Vitamins and minerals
Species-appropriate & natural pet food
For the past 15 years, Terra Canis has stood for completely species-appropriate, natural pet food – made from 100% human-grade quality ingredients for the first time In addition to the maximum quality of ingredients, Terra Canis has always considered a natural supply of vitamins, minerals and trace elements to be elementary for the dog.
As well as meat and over 40 different vegetable, fruit and herb varieties as sources of vitamins and similar, Terra Canis also uses numerous natural additives such as seaweed, mineral clay, eggshell, flower pollen, rose hip, brewer’s yeast, etc. to supply the dog with all essential micronutrients in a natural way.
The organism of the dog/wolf has adapted over thousands of years to the natural intake of vitamins and minerals in the wild and can therefore distinguish between natural and artificial micronutrients, which has even been scientifically proven for some substances (e.g. Burton study on vitamin E). The so-called bioavailability of natural vitamins etc. is considered to be significantly higher than the bioavailability of synthetic vitamins and minerals. A dog therefore needs a lower intake of a natural vitamin in its diet to cover its requirements than it does of an artificial vitamin, since the natural vitamin arrives at its effective site in a much higher dose. A simple example: if, for example, an organism is supplied with 1000 mg of vitamin C in a natural and a synthetic form, the body absorbs a significantly higher amount of the more natural variant, while a higher proportion of the synthetic variant is excreted due to the poorer bioavailability. So in order for the same amount of vitamin C to arrive in the body, it is logical to assume that a higher amount of the synthetic variant must be supplied.
Terra Canis menus have been developed in accordance with this perspective, which is backed up by multiple studies in the animal and human sector.
With regard to supplying the dog/cat with vitamins, minerals and trace elements, the authorities and legislation rely on the so-called NRC values, which specify the daily requirement values for convenience food for dogs and cats. These are listed in quantity/day/kg for each vitamin, bulk and trace element. These values originate from the National Research Council in the USA.
The NRC values refer to the nutrient values of convenience foods, which are always supplemented with synthetic vitamin and mineral preparations, unlike Terra Canis, which is based on natural supplements. The NRC values therefore state the amounts of vitamins and minerals that must be contained in food products to meet the needs of dogs and cats, and are usually based on synthetic additives.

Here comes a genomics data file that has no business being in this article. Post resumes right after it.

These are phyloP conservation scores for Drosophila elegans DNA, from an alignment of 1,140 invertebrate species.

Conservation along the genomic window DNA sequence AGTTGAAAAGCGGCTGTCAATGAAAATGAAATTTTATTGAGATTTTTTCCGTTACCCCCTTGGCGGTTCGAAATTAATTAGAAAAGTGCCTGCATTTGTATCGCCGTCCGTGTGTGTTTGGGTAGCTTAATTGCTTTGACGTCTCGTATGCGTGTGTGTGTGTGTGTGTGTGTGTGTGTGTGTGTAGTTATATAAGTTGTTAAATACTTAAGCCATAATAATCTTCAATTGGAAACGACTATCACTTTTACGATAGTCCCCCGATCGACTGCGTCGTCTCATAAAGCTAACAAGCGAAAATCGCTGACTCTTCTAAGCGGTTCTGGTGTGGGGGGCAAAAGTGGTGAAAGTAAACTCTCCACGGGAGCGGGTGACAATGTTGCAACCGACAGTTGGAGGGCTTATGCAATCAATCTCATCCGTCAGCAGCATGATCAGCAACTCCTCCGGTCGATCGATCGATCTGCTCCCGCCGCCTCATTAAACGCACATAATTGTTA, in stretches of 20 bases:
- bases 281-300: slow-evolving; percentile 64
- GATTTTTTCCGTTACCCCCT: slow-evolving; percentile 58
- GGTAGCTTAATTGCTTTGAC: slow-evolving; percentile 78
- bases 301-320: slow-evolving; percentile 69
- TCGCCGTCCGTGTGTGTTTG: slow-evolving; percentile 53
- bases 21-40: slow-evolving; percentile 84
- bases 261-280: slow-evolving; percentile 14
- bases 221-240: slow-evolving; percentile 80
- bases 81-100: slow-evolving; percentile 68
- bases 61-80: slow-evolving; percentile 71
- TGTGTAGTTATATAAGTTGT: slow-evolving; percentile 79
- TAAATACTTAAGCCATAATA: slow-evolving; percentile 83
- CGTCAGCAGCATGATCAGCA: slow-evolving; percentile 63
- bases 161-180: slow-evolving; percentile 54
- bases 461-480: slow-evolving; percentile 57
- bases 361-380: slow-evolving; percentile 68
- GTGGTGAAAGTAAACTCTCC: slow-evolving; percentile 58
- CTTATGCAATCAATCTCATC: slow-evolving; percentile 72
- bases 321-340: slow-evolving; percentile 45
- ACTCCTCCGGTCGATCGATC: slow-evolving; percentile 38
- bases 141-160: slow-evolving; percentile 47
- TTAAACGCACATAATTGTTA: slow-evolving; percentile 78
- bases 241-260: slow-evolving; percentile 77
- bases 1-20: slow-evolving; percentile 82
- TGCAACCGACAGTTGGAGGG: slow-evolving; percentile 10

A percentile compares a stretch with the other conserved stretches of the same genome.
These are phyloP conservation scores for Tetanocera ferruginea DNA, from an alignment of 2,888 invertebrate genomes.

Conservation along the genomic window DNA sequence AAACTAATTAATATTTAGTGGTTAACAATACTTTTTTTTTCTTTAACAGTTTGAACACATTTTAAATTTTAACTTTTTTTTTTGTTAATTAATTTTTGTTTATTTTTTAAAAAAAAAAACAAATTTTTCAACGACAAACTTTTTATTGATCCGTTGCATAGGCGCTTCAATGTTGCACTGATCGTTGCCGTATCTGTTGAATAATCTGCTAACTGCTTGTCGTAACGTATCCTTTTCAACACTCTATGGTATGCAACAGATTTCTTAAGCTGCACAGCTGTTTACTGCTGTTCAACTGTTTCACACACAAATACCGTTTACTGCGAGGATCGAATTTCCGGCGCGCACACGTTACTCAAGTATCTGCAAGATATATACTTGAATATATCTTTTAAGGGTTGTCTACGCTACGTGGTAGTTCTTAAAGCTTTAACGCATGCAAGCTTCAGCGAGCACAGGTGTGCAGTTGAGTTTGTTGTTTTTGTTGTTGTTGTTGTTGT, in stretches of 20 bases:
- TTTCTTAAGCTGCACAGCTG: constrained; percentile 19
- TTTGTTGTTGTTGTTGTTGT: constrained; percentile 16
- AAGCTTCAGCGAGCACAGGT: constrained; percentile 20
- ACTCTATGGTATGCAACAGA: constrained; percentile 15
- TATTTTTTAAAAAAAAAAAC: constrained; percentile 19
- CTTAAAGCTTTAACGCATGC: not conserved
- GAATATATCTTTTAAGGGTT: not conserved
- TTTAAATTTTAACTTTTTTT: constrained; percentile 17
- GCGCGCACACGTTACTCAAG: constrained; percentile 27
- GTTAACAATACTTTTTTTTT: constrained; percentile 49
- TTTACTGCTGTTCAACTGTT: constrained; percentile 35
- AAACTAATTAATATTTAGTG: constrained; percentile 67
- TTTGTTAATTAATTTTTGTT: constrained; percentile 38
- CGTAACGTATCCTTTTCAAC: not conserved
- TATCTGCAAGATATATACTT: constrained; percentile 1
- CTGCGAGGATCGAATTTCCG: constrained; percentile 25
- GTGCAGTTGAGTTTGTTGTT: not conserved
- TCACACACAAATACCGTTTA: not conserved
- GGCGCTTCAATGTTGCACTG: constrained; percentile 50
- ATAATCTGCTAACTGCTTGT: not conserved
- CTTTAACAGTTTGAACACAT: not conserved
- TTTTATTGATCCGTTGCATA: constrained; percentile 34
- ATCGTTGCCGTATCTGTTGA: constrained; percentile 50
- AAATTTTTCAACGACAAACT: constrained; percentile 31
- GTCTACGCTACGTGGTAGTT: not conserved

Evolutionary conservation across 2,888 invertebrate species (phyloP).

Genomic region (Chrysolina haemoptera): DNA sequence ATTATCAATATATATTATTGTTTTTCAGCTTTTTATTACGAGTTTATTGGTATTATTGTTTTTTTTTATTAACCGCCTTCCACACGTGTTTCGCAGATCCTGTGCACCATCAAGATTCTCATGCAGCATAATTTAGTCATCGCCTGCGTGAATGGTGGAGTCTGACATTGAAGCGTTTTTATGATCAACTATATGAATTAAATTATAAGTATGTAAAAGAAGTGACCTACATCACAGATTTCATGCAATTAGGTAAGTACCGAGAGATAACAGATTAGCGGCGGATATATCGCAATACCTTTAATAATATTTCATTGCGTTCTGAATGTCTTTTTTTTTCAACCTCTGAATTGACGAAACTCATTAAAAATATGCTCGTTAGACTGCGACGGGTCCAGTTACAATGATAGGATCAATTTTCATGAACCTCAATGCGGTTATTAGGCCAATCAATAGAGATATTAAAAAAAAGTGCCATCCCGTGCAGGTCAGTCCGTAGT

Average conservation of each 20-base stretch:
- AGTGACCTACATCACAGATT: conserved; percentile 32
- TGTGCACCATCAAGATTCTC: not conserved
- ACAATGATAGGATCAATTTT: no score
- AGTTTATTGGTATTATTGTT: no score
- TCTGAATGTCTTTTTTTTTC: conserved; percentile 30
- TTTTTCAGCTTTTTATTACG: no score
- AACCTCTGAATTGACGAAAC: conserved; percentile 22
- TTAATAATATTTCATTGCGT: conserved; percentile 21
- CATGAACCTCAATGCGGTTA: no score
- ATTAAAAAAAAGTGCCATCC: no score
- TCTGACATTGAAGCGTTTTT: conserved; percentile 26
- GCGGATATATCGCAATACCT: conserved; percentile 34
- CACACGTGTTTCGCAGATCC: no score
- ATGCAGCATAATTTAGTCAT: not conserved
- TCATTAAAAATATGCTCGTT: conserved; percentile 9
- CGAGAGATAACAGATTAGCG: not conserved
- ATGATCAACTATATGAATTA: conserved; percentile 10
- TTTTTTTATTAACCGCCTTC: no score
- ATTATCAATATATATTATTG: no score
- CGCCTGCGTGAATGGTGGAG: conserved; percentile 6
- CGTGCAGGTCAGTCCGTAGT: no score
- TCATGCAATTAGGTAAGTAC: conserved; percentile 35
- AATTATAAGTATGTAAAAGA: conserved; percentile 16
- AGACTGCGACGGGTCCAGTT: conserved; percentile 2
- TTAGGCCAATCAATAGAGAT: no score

As numerous studies have shown, this synthetic-based intake of vitamins and minerals leads to large amounts of them being excreted due to poor bioavailability. This means that in the case of synthetic substitution, higher amounts must be contained in the food than in the case of food with purely natural vitamins and minerals.
Therefore products such as Terra Canis that contain purely natural micronutrients do not necessarily have to reach the NRC values because the natural substances can be absorbed and processed by the body to a greater extent.
Unfortunately, authorities and legislation make no distinction between the natural and the synthetic supplementation of vitamins and minerals, despite the fact that there is an enormous difference, and demand compliance with the NRC values.
Terra Canis nevertheless meets the NRC requirements for its menus solely through the fresh, human-grade quality meat, vegetables, fruit, herbs and also purely natural additives such as sea algae, eggshell, brewer's yeast, flower pollen etc. on average with 29 of the 35 essential vitamins, minerals and trace elements.
However, we have to synthetically substitute a small amount, even if only with an average of 6 substances, at the request of the authorities. These are only very small amounts, which are completely harmless in these tiny dosages and only substitute the minimal difference compared to the NRC values, which in our opinion would not actually be necessary due to the high bioavailability of the natural vitamins and minerals contained in all our menus.
Further information about the topic of bioavailability:
What does bioavailability mean? Bioavailability is a measure used in pharmacology. It indicates the extent to which a certain (active) substance is absorbed by the organism and to what extent it is present at its specific site of action after being transported there. In the case of vitamins, it would be – using vitamin A as an example – the level of vitamin A dosage in the liver after consumption, digestion, transport via the blood to the presence of vitamin A in the liver.
If a substance has a very high bioavailability, it experiences very little loss during transport and can be used almost 100% by the organism for its intended purpose. With lower bioavailability, only a small amount of active ingredient reaches its desired ‘destination’, meaning that more has to be added to achieve the same effect. In the case of natural vitamins, this means that a smaller amount in the diet is sufficient to achieve the desired effects and nutritional goals, since their bioavailability is very high and the losses in their utilisation are therefore low. To achieve a comparable effect with synthetic vitamins, greater amounts need to be added.
Further information on the NRC values: